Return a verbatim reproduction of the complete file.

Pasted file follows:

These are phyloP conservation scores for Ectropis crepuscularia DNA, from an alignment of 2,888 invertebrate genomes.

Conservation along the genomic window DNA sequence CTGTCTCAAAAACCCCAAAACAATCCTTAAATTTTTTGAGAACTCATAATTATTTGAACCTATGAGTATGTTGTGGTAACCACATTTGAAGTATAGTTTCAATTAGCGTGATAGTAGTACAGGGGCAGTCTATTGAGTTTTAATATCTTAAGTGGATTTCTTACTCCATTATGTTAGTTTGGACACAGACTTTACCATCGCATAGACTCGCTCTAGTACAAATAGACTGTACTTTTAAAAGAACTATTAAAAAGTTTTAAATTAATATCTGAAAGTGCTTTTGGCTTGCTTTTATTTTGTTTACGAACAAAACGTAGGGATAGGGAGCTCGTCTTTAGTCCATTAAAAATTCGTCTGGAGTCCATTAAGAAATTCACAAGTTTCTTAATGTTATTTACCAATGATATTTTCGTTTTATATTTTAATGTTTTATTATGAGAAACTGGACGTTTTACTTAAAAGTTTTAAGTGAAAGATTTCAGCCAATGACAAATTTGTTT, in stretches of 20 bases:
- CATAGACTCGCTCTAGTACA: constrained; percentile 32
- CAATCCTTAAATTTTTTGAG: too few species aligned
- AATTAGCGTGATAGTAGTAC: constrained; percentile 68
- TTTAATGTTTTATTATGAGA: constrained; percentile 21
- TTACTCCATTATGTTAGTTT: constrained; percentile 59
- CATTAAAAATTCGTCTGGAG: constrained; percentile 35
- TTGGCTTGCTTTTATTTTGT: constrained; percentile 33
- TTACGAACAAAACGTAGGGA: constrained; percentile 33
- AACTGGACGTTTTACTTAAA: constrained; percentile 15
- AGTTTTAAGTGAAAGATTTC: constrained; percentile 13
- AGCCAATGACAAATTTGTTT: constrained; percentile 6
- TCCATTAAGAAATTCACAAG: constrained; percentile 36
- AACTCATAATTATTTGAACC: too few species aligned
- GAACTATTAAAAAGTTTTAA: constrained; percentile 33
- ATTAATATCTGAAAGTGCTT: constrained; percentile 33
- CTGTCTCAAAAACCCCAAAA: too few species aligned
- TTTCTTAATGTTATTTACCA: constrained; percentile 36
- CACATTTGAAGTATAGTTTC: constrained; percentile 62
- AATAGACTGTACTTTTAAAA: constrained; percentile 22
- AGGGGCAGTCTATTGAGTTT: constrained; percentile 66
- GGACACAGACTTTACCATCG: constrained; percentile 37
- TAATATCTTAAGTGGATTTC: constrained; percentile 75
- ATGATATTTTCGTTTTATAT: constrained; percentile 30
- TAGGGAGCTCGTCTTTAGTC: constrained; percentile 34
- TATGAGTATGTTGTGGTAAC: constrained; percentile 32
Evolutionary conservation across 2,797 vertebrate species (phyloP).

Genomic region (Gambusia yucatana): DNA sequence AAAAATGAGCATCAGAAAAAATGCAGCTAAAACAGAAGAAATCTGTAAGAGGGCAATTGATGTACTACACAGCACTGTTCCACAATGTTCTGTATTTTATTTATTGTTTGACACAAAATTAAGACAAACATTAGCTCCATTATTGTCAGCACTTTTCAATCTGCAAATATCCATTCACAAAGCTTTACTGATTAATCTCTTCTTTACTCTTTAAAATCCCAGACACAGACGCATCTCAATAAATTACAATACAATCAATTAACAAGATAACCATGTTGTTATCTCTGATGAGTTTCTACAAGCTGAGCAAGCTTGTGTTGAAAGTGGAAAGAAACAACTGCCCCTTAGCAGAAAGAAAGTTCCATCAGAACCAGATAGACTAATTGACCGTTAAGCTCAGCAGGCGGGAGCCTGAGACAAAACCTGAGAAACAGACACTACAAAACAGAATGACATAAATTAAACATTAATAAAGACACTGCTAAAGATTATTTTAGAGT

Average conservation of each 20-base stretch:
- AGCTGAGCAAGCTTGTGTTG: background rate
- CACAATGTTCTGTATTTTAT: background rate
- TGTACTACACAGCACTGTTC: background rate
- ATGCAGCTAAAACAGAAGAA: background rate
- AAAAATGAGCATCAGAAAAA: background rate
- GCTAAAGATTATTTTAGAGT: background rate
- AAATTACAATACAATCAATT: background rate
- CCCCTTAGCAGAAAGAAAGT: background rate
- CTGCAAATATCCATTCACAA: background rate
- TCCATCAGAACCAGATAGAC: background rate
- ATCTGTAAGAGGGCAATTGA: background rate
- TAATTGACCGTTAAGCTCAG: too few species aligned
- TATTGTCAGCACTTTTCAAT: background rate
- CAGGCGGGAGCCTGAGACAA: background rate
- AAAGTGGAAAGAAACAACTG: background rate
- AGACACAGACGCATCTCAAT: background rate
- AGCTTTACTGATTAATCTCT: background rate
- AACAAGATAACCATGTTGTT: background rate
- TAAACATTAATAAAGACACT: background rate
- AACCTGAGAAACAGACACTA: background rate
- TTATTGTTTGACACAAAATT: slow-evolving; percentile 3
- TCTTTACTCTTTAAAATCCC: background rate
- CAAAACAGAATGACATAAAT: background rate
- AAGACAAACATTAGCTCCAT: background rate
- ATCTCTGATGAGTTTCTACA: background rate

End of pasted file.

These are phyloP conservation scores for Ectropis crepuscularia DNA, from an alignment of 2,888 invertebrate genomes.

Conservation along the genomic window DNA sequence CTGTCTCAAAAACCCCAAAACAATCCTTAAATTTTTTGAGAACTCATAATTATTTGAACCTATGAGTATGTTGTGGTAACCACATTTGAAGTATAGTTTCAATTAGCGTGATAGTAGTACAGGGGCAGTCTATTGAGTTTTAATATCTTAAGTGGATTTCTTACTCCATTATGTTAGTTTGGACACAGACTTTACCATCGCATAGACTCGCTCTAGTACAAATAGACTGTACTTTTAAAAGAACTATTAAAAAGTTTTAAATTAATATCTGAAAGTGCTTTTGGCTTGCTTTTATTTTGTTTACGAACAAAACGTAGGGATAGGGAGCTCGTCTTTAGTCCATTAAAAATTCGTCTGGAGTCCATTAAGAAATTCACAAGTTTCTTAATGTTATTTACCAATGATATTTTCGTTTTATATTTTAATGTTTTATTATGAGAAACTGGACGTTTTACTTAAAAGTTTTAAGTGAAAGATTTCAGCCAATGACAAATTTGTTT, in stretches of 20 bases:
- CATAGACTCGCTCTAGTACA: constrained; percentile 32
- CAATCCTTAAATTTTTTGAG: too few species aligned
- AATTAGCGTGATAGTAGTAC: constrained; percentile 68
- TTTAATGTTTTATTATGAGA: constrained; percentile 21
- TTACTCCATTATGTTAGTTT: constrained; percentile 59
- CATTAAAAATTCGTCTGGAG: constrained; percentile 35
- TTGGCTTGCTTTTATTTTGT: constrained; percentile 33
- TTACGAACAAAACGTAGGGA: constrained; percentile 33
- AACTGGACGTTTTACTTAAA: constrained; percentile 15
- AGTTTTAAGTGAAAGATTTC: constrained; percentile 13
- AGCCAATGACAAATTTGTTT: constrained; percentile 6
- TCCATTAAGAAATTCACAAG: constrained; percentile 36
- AACTCATAATTATTTGAACC: too few species aligned
- GAACTATTAAAAAGTTTTAA: constrained; percentile 33
- ATTAATATCTGAAAGTGCTT: constrained; percentile 33
- CTGTCTCAAAAACCCCAAAA: too few species aligned
- TTTCTTAATGTTATTTACCA: constrained; percentile 36
- CACATTTGAAGTATAGTTTC: constrained; percentile 62
- AATAGACTGTACTTTTAAAA: constrained; percentile 22
- AGGGGCAGTCTATTGAGTTT: constrained; percentile 66
- GGACACAGACTTTACCATCG: constrained; percentile 37
- TAATATCTTAAGTGGATTTC: constrained; percentile 75
- ATGATATTTTCGTTTTATAT: constrained; percentile 30
- TAGGGAGCTCGTCTTTAGTC: constrained; percentile 34
- TATGAGTATGTTGTGGTAAC: constrained; percentile 32
Evolutionary conservation across 2,797 vertebrate species (phyloP).

Genomic region (Gambusia yucatana): DNA sequence AAAAATGAGCATCAGAAAAAATGCAGCTAAAACAGAAGAAATCTGTAAGAGGGCAATTGATGTACTACACAGCACTGTTCCACAATGTTCTGTATTTTATTTATTGTTTGACACAAAATTAAGACAAACATTAGCTCCATTATTGTCAGCACTTTTCAATCTGCAAATATCCATTCACAAAGCTTTACTGATTAATCTCTTCTTTACTCTTTAAAATCCCAGACACAGACGCATCTCAATAAATTACAATACAATCAATTAACAAGATAACCATGTTGTTATCTCTGATGAGTTTCTACAAGCTGAGCAAGCTTGTGTTGAAAGTGGAAAGAAACAACTGCCCCTTAGCAGAAAGAAAGTTCCATCAGAACCAGATAGACTAATTGACCGTTAAGCTCAGCAGGCGGGAGCCTGAGACAAAACCTGAGAAACAGACACTACAAAACAGAATGACATAAATTAAACATTAATAAAGACACTGCTAAAGATTATTTTAGAGT

Average conservation of each 20-base stretch:
- AGCTGAGCAAGCTTGTGTTG: background rate
- CACAATGTTCTGTATTTTAT: background rate
- TGTACTACACAGCACTGTTC: background rate
- ATGCAGCTAAAACAGAAGAA: background rate
- AAAAATGAGCATCAGAAAAA: background rate
- GCTAAAGATTATTTTAGAGT: background rate
- AAATTACAATACAATCAATT: background rate
- CCCCTTAGCAGAAAGAAAGT: background rate
- CTGCAAATATCCATTCACAA: background rate
- TCCATCAGAACCAGATAGAC: background rate
- ATCTGTAAGAGGGCAATTGA: background rate
- TAATTGACCGTTAAGCTCAG: too few species aligned
- TATTGTCAGCACTTTTCAAT: background rate
- CAGGCGGGAGCCTGAGACAA: background rate
- AAAGTGGAAAGAAACAACTG: background rate
- AGACACAGACGCATCTCAAT: background rate
- AGCTTTACTGATTAATCTCT: background rate
- AACAAGATAACCATGTTGTT: background rate
- TAAACATTAATAAAGACACT: background rate
- AACCTGAGAAACAGACACTA: background rate
- TTATTGTTTGACACAAAATT: slow-evolving; percentile 3
- TCTTTACTCTTTAAAATCCC: background rate
- CAAAACAGAATGACATAAAT: background rate
- AAGACAAACATTAGCTCCAT: background rate
- ATCTCTGATGAGTTTCTACA: background rate